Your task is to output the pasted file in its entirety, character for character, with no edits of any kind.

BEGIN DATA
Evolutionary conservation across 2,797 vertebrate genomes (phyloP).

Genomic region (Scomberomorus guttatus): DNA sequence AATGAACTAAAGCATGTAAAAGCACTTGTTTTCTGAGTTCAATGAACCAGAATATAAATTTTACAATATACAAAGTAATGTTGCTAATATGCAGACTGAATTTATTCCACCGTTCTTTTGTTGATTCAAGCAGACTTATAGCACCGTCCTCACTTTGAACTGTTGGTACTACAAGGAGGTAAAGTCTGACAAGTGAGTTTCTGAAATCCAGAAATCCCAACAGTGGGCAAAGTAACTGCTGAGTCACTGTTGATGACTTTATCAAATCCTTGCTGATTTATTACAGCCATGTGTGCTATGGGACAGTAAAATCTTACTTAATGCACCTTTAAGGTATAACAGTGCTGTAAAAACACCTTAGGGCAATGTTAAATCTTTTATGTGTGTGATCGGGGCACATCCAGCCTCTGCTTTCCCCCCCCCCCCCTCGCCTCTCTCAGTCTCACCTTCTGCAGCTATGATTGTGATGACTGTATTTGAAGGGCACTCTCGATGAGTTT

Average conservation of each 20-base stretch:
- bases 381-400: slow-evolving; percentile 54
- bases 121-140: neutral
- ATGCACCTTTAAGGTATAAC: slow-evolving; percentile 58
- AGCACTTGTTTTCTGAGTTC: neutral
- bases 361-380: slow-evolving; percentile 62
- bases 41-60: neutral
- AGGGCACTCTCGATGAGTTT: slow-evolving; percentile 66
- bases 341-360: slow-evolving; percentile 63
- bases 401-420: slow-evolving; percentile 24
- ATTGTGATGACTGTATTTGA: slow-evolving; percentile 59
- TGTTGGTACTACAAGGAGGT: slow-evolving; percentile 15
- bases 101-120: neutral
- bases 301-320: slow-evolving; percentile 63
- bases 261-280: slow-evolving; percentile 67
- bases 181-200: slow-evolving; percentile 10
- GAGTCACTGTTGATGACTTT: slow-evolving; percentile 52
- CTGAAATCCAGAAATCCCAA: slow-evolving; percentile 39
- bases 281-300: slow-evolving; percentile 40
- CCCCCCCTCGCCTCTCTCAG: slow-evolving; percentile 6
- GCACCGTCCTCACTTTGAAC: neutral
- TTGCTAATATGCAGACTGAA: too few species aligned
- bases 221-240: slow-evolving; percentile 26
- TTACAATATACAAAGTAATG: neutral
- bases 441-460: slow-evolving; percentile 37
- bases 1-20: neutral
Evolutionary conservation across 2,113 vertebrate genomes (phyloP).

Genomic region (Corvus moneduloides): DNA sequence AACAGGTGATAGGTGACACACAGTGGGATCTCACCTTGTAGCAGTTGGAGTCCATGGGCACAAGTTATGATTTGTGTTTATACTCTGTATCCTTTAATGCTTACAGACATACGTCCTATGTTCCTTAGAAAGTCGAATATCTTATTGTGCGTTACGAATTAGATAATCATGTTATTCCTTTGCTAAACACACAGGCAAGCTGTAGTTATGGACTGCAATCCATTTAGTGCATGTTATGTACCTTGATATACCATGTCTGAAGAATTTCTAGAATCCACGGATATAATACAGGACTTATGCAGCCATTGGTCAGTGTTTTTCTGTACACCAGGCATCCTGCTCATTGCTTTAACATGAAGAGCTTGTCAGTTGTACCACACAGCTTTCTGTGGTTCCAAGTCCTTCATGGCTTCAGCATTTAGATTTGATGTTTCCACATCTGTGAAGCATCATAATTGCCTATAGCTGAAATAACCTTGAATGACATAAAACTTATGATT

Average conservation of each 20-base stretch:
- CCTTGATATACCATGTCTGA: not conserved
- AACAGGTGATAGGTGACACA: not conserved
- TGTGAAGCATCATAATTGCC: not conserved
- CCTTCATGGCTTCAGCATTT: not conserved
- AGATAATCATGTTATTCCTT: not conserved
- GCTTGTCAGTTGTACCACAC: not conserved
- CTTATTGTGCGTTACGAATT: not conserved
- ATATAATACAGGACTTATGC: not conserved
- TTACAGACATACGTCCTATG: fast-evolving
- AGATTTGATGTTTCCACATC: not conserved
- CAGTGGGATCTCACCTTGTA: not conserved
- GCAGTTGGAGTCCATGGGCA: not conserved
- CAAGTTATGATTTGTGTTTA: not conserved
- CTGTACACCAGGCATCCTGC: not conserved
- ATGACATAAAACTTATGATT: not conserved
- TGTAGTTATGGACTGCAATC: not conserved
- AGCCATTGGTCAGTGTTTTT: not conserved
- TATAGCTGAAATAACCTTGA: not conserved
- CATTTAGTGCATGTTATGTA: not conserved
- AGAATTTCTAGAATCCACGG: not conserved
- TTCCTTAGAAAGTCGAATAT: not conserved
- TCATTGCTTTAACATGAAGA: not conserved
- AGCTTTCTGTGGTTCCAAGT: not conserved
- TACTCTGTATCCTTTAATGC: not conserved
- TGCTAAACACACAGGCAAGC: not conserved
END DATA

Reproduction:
Evolutionary conservation across 2,797 vertebrate genomes (phyloP).

Genomic region (Scomberomorus guttatus): DNA sequence AATGAACTAAAGCATGTAAAAGCACTTGTTTTCTGAGTTCAATGAACCAGAATATAAATTTTACAATATACAAAGTAATGTTGCTAATATGCAGACTGAATTTATTCCACCGTTCTTTTGTTGATTCAAGCAGACTTATAGCACCGTCCTCACTTTGAACTGTTGGTACTACAAGGAGGTAAAGTCTGACAAGTGAGTTTCTGAAATCCAGAAATCCCAACAGTGGGCAAAGTAACTGCTGAGTCACTGTTGATGACTTTATCAAATCCTTGCTGATTTATTACAGCCATGTGTGCTATGGGACAGTAAAATCTTACTTAATGCACCTTTAAGGTATAACAGTGCTGTAAAAACACCTTAGGGCAATGTTAAATCTTTTATGTGTGTGATCGGGGCACATCCAGCCTCTGCTTTCCCCCCCCCCCCCTCGCCTCTCTCAGTCTCACCTTCTGCAGCTATGATTGTGATGACTGTATTTGAAGGGCACTCTCGATGAGTTT

Average conservation of each 20-base stretch:
- bases 381-400: slow-evolving; percentile 54
- bases 121-140: neutral
- ATGCACCTTTAAGGTATAAC: slow-evolving; percentile 58
- AGCACTTGTTTTCTGAGTTC: neutral
- bases 361-380: slow-evolving; percentile 62
- bases 41-60: neutral
- AGGGCACTCTCGATGAGTTT: slow-evolving; percentile 66
- bases 341-360: slow-evolving; percentile 63
- bases 401-420: slow-evolving; percentile 24
- ATTGTGATGACTGTATTTGA: slow-evolving; percentile 59
- TGTTGGTACTACAAGGAGGT: slow-evolving; percentile 15
- bases 101-120: neutral
- bases 301-320: slow-evolving; percentile 63
- bases 261-280: slow-evolving; percentile 67
- bases 181-200: slow-evolving; percentile 10
- GAGTCACTGTTGATGACTTT: slow-evolving; percentile 52
- CTGAAATCCAGAAATCCCAA: slow-evolving; percentile 39
- bases 281-300: slow-evolving; percentile 40
- CCCCCCCTCGCCTCTCTCAG: slow-evolving; percentile 6
- GCACCGTCCTCACTTTGAAC: neutral
- TTGCTAATATGCAGACTGAA: too few species aligned
- bases 221-240: slow-evolving; percentile 26
- TTACAATATACAAAGTAATG: neutral
- bases 441-460: slow-evolving; percentile 37
- bases 1-20: neutral
Evolutionary conservation across 2,113 vertebrate genomes (phyloP).

Genomic region (Corvus moneduloides): DNA sequence AACAGGTGATAGGTGACACACAGTGGGATCTCACCTTGTAGCAGTTGGAGTCCATGGGCACAAGTTATGATTTGTGTTTATACTCTGTATCCTTTAATGCTTACAGACATACGTCCTATGTTCCTTAGAAAGTCGAATATCTTATTGTGCGTTACGAATTAGATAATCATGTTATTCCTTTGCTAAACACACAGGCAAGCTGTAGTTATGGACTGCAATCCATTTAGTGCATGTTATGTACCTTGATATACCATGTCTGAAGAATTTCTAGAATCCACGGATATAATACAGGACTTATGCAGCCATTGGTCAGTGTTTTTCTGTACACCAGGCATCCTGCTCATTGCTTTAACATGAAGAGCTTGTCAGTTGTACCACACAGCTTTCTGTGGTTCCAAGTCCTTCATGGCTTCAGCATTTAGATTTGATGTTTCCACATCTGTGAAGCATCATAATTGCCTATAGCTGAAATAACCTTGAATGACATAAAACTTATGATT

Average conservation of each 20-base stretch:
- CCTTGATATACCATGTCTGA: not conserved
- AACAGGTGATAGGTGACACA: not conserved
- TGTGAAGCATCATAATTGCC: not conserved
- CCTTCATGGCTTCAGCATTT: not conserved
- AGATAATCATGTTATTCCTT: not conserved
- GCTTGTCAGTTGTACCACAC: not conserved
- CTTATTGTGCGTTACGAATT: not conserved
- ATATAATACAGGACTTATGC: not conserved
- TTACAGACATACGTCCTATG: fast-evolving
- AGATTTGATGTTTCCACATC: not conserved
- CAGTGGGATCTCACCTTGTA: not conserved
- GCAGTTGGAGTCCATGGGCA: not conserved
- CAAGTTATGATTTGTGTTTA: not conserved
- CTGTACACCAGGCATCCTGC: not conserved
- ATGACATAAAACTTATGATT: not conserved
- TGTAGTTATGGACTGCAATC: not conserved
- AGCCATTGGTCAGTGTTTTT: not conserved
- TATAGCTGAAATAACCTTGA: not conserved
- CATTTAGTGCATGTTATGTA: not conserved
- AGAATTTCTAGAATCCACGG: not conserved
- TTCCTTAGAAAGTCGAATAT: not conserved
- TCATTGCTTTAACATGAAGA: not conserved
- AGCTTTCTGTGGTTCCAAGT: not conserved
- TACTCTGTATCCTTTAATGC: not conserved
- TGCTAAACACACAGGCAAGC: not conserved